SINGAPORE - The pharmaceutical industry is becoming an "increasingly important" component of Singapore's manufacturing sector, Fitch Solutions Macro Research said on Wednesday (July 24).
This is seen by increases in employment and fixed asset investments in the pharmaceutical sectors, in contrast with overall decreases seen in the manufacturing sector as a whole.
In 2018, Singapore exported US$7.49 billion ($10.22 billion) worth of medicine to leading destinations Switzerland, the Netherlands and Japan. As an entrepot, Singapore re-exports some of its imports, which include pharmaceuticals.
According to data from Enterprise Singapore and Fitch Solutions, Singapore pharmaceutical exports and imports have been on a steady rise the past three years, with Singapore being one of the few countries in the world with a positive pharmaceutical trade balance.
That being said, the change in monthly pharmaceutical exports from Singapore can be volatile, subject to changes in manufacturing outputs from new batches of active ingredients coming online, or products losing their patent protection and seeing a fall in demand.
Quoting data from the Economic Development Board, Fitch said the number of people working for pharmaceutical companies has risen to 7,356 in 2017, from 5,142 in 2011, contrasting with the overall decrease in employment seen in manufacturing.
Similarly, while the value of fixed asset investments fell for most industries, the pharmaceutical sector saw a total of $440 million invested by pharmaceutical companies in 2017, up from S$197 million in 2012. There are 55 pharmaceutical manufacturing facilities in Singapore, a majority of which are foreign and include research and development-based companies.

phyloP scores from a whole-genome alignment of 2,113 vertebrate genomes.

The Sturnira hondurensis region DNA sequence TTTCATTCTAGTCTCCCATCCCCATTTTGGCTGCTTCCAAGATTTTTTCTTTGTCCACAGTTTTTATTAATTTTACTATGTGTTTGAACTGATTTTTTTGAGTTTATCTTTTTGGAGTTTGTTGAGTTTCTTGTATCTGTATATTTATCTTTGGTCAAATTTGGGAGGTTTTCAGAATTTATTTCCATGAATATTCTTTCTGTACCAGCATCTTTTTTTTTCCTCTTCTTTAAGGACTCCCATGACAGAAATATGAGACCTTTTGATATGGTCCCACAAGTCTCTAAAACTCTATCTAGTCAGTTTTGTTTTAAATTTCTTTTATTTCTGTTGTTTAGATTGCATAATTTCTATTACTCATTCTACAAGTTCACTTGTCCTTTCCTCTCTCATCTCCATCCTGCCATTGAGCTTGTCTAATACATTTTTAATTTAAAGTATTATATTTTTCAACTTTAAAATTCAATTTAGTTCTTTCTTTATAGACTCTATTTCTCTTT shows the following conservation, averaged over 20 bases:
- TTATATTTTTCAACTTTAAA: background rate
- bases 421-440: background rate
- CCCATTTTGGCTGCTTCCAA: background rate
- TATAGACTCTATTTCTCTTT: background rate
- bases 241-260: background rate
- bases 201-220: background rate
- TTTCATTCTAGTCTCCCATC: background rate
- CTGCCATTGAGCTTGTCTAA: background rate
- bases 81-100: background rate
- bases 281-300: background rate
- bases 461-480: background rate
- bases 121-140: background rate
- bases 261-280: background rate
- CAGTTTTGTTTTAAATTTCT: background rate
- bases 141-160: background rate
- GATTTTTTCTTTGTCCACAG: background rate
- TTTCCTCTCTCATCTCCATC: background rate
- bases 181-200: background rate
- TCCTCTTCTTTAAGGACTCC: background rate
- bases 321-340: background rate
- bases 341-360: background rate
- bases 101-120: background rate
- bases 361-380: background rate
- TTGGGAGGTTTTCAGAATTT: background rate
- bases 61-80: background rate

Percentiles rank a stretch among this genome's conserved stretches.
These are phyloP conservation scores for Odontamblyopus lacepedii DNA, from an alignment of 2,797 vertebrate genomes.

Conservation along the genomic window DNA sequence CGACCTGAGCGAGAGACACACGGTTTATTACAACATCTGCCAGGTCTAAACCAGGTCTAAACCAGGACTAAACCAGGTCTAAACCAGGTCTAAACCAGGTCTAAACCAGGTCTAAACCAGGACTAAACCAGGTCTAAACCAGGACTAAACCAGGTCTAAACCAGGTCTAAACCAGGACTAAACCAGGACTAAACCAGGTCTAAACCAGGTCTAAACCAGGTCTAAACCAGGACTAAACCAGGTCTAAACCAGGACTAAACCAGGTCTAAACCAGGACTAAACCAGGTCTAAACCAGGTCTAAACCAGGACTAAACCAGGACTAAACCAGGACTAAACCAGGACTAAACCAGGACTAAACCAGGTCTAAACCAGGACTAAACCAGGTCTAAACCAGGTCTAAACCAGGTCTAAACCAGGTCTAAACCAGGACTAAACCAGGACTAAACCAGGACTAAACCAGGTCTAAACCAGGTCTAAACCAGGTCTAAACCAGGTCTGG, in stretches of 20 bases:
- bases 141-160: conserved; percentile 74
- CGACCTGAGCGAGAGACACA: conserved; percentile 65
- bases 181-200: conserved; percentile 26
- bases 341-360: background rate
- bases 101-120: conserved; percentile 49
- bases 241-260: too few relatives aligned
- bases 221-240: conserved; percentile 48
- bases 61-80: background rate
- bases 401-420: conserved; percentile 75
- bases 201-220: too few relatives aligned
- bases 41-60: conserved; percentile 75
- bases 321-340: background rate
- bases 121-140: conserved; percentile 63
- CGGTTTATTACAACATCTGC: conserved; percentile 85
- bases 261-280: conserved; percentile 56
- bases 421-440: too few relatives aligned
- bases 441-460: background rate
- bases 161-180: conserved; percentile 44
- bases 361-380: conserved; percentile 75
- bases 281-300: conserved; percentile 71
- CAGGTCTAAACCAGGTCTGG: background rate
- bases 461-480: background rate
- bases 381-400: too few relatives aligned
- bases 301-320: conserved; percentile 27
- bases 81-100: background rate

Most recently, pharmaceutical giant GlaxoSmithKline unveiled on Friday a fully automated continuous manufacturing facility and an expanded production building at its Jurong site, worth a total of $130 million. The new plant enables the continuous manufacturing of daprodustat, which is in phase III trials for the treatment of anaemia associated with chronic kidney disease.
The increasing importance of the pharmaceutical sector is also due to the Singapore Government's long-term ambition of developing innovative pharmaceuticals, Fitch said. This was seen from the formation of the Experimental Drug Development Centre (EDDC) in June, which integrated A*Star's drug discovery and development units.
"It is hoped that EDDC can better coordinate public-private partnerships in Singapore's drug development ecosystem, and allow industry partners greater ability to translate discoveries into new medicines," Fitch added.
Fitch Solutions is part of Fitch Group, which also owns Fitch Ratings. Their research and commentary are independent of each other.
Correction note: This article has been edited for clarity.